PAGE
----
On the day temperatures in metro Atlanta reached triple digits, the state agency that oversees daycare facilities announced Friday it would be more aggressive in enforcing its regulations — a move that it hopes will prevent another child from being left closed up in a hot vehicle.
Almost a year ago to the day, a 2-year-old girl that had been left in a van outside a Jonesboro daycare died.
On Wednesday, a Clayton County grand jury indicted the owner of that Jonesboro daycare where Jazmin Green died in a hot Chevy Astro van parked outside Marlo's Magnificent Early Learning Center.
Friday, the Georgia Department of Early Learning and Care, also known as Bright From the Start, put in new policies that mandated better record keeping to prevent leaving a child in a vehicle..
That was not enough, said Commissioner Bobby Cagle.
In the past year, 21 children have been left in vans or buses for 10 minutes to five hours. Cagle said four daycare centers had been closed in the past year because children were forgotten in vans or buses or because records were not kept.
On Friday, all of the 6,300 daycare facilities in Georgia were notified that they could be fined the maximum allowed $499 the first time state inspectors find records are not kept and checks are not made that Bright From the Start demands.
"We have tried a measured approach in working with providers ... but it is not working," Cagle said."Because the problems persist and close calls have happened, we want to let everyone know we will not tolerate this."
Cagle said the agency also decided to ratchet up its efforts now because of predictions that temperatures will reach 100 degrees or higher in the next few days.
Patrick O'Neal with the state Department of Public Health said as temperatures rise quickly inside a closed vehicle, an infant's body temperature goes up five times faster than an adult's.
"We've had children, infants to have heat stroke when the temperature was as low as 50 degrees," O'Neal said. "This is a problem that stays with us most of the year."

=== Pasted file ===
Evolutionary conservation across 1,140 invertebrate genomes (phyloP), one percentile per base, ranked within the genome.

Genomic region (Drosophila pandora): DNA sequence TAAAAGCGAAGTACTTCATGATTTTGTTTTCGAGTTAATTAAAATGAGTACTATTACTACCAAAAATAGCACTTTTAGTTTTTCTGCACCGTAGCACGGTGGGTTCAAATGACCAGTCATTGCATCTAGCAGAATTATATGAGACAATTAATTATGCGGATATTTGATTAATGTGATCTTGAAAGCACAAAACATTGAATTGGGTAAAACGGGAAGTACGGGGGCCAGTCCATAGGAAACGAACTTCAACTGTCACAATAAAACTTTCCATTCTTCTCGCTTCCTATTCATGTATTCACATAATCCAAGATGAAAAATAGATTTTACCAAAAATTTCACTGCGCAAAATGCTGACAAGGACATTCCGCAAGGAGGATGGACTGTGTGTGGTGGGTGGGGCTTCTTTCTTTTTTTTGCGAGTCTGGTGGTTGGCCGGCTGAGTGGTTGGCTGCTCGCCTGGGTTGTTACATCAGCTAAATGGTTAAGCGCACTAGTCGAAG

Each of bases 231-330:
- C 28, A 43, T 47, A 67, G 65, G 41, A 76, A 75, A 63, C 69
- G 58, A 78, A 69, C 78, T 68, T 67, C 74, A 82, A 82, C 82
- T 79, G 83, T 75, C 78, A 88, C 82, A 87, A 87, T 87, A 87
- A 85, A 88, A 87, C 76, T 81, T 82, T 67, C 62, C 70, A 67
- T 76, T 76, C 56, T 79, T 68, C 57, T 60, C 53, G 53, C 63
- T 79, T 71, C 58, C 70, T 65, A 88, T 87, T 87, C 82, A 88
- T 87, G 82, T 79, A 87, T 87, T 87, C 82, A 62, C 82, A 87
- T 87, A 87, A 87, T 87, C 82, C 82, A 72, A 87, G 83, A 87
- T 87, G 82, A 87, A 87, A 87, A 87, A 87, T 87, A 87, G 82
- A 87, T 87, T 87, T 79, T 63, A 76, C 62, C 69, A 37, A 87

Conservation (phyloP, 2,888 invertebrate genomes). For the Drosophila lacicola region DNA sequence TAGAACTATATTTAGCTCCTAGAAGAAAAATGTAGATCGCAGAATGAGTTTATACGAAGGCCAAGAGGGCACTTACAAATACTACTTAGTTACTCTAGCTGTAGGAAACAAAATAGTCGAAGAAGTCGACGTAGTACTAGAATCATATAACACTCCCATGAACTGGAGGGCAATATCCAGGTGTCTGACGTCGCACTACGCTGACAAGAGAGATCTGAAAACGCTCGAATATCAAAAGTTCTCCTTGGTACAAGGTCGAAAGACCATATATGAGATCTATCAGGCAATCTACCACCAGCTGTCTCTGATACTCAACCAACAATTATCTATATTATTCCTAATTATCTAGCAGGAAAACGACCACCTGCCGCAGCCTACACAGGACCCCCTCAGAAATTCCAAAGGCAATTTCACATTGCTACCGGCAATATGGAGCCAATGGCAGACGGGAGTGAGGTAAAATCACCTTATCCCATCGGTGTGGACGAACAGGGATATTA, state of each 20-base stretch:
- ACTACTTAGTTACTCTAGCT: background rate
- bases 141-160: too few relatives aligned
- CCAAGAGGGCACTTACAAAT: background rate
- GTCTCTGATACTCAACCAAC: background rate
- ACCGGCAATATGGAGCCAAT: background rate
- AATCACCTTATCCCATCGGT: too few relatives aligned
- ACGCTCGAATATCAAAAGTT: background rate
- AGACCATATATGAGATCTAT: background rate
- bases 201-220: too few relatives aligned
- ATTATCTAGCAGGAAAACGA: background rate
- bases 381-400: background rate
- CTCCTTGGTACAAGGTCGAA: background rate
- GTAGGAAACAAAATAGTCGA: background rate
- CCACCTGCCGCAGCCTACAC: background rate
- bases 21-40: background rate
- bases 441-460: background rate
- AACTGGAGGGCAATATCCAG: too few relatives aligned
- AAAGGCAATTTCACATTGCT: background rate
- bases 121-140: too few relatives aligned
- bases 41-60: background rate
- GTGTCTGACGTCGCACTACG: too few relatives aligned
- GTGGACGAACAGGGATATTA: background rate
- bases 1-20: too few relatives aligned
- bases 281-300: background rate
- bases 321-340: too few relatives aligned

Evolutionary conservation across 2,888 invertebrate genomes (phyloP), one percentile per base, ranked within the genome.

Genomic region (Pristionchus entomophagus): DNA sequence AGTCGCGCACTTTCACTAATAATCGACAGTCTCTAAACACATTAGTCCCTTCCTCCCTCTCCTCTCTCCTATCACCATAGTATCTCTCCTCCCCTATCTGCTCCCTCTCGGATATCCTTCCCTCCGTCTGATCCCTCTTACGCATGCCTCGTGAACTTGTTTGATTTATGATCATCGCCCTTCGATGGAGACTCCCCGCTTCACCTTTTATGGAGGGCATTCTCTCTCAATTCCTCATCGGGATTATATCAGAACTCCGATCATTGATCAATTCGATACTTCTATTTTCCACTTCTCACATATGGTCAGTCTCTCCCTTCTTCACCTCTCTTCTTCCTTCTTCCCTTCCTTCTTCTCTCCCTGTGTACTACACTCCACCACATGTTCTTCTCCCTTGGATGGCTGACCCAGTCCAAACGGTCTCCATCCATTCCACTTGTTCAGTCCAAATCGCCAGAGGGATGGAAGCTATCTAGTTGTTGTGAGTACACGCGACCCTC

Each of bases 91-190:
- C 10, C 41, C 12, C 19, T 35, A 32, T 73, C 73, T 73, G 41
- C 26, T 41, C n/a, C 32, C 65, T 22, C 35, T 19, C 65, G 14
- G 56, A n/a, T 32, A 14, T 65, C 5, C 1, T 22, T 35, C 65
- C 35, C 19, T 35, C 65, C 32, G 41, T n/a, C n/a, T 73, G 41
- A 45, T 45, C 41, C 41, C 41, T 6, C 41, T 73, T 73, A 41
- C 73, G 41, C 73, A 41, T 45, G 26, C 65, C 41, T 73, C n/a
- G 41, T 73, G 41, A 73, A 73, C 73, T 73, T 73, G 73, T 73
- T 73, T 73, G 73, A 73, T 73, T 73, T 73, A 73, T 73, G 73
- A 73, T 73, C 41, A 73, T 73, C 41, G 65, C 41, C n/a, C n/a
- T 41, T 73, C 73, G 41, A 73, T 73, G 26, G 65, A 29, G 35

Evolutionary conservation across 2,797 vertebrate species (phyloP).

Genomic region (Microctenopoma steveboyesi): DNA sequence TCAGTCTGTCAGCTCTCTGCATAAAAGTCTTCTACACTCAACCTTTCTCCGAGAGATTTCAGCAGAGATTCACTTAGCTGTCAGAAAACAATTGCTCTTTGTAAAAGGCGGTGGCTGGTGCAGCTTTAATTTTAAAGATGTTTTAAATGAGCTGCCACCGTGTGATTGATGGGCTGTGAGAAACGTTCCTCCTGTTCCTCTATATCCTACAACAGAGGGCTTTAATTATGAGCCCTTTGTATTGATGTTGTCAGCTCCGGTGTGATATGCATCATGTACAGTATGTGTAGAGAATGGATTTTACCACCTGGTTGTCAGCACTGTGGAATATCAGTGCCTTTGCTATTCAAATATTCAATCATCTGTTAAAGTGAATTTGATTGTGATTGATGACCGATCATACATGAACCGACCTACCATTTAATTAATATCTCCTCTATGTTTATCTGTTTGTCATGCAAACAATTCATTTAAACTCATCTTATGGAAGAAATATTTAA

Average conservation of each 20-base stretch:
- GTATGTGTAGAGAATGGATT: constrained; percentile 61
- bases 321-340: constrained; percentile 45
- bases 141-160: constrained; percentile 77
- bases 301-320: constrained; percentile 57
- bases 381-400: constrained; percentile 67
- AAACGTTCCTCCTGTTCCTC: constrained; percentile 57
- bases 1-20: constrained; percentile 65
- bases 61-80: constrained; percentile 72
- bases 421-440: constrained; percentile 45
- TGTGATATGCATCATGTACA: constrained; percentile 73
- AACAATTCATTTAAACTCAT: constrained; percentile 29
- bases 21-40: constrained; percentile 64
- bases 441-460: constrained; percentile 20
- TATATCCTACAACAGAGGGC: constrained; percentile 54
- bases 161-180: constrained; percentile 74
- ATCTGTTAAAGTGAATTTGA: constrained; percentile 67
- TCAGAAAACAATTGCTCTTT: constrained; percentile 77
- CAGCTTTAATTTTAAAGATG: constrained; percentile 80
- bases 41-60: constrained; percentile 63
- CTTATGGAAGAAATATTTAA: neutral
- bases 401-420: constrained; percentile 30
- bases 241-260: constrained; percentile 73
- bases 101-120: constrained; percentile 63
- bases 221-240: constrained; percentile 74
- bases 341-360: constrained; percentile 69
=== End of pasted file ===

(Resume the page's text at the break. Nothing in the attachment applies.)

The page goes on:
Bright From the Start requires daycare providers to have a list of each child's name that is checked as they are taken out of a van or bus. The times of arrivals and departures for every trip must be noted and initialed. Also, there must be two separate inspections of the van or bus, including looking under the seats.
Until now, facilities violating paperwork requirements could be cited, required to develop a correction plan or subjected to additional training. But there was no fine.
If a child is left behind, the agency's options are a $499 fine, up from $299, restrictions on transportation of children, revoking licenses or closing facilities on an emergency bases.
"We are for quality [care] and we do support DECL," said Frank Bennett who owns Kids Are Kids on Johnson Ferry Road in Marietta. "We think people need to be held accountable and need to meet the standard when it comes to children's safety."
Bennett said adjusting to the rule changes last year was no trouble but still "a little more cumbersome. But again, when it comes to children's safety, it's something we're supportive of," he said.
Jasmin had been in the van more than two hours she and seven other children returned from Chuck E. Cheese when she was missed, according to police accounts. Jasmin was found strapped in a car seat in the most rear seat on the driver's side.
She died later at the hospital.
Marlo Maria Fannings and her daughter, Quantabia Shantell Hopkins, both now free on bond, are charged with murder,contributing to the deprivation of a child and reckless conduct. Hopkins, now 24, also is charged a second count of reckless conduct for allegedly falsifying state-required paperwork.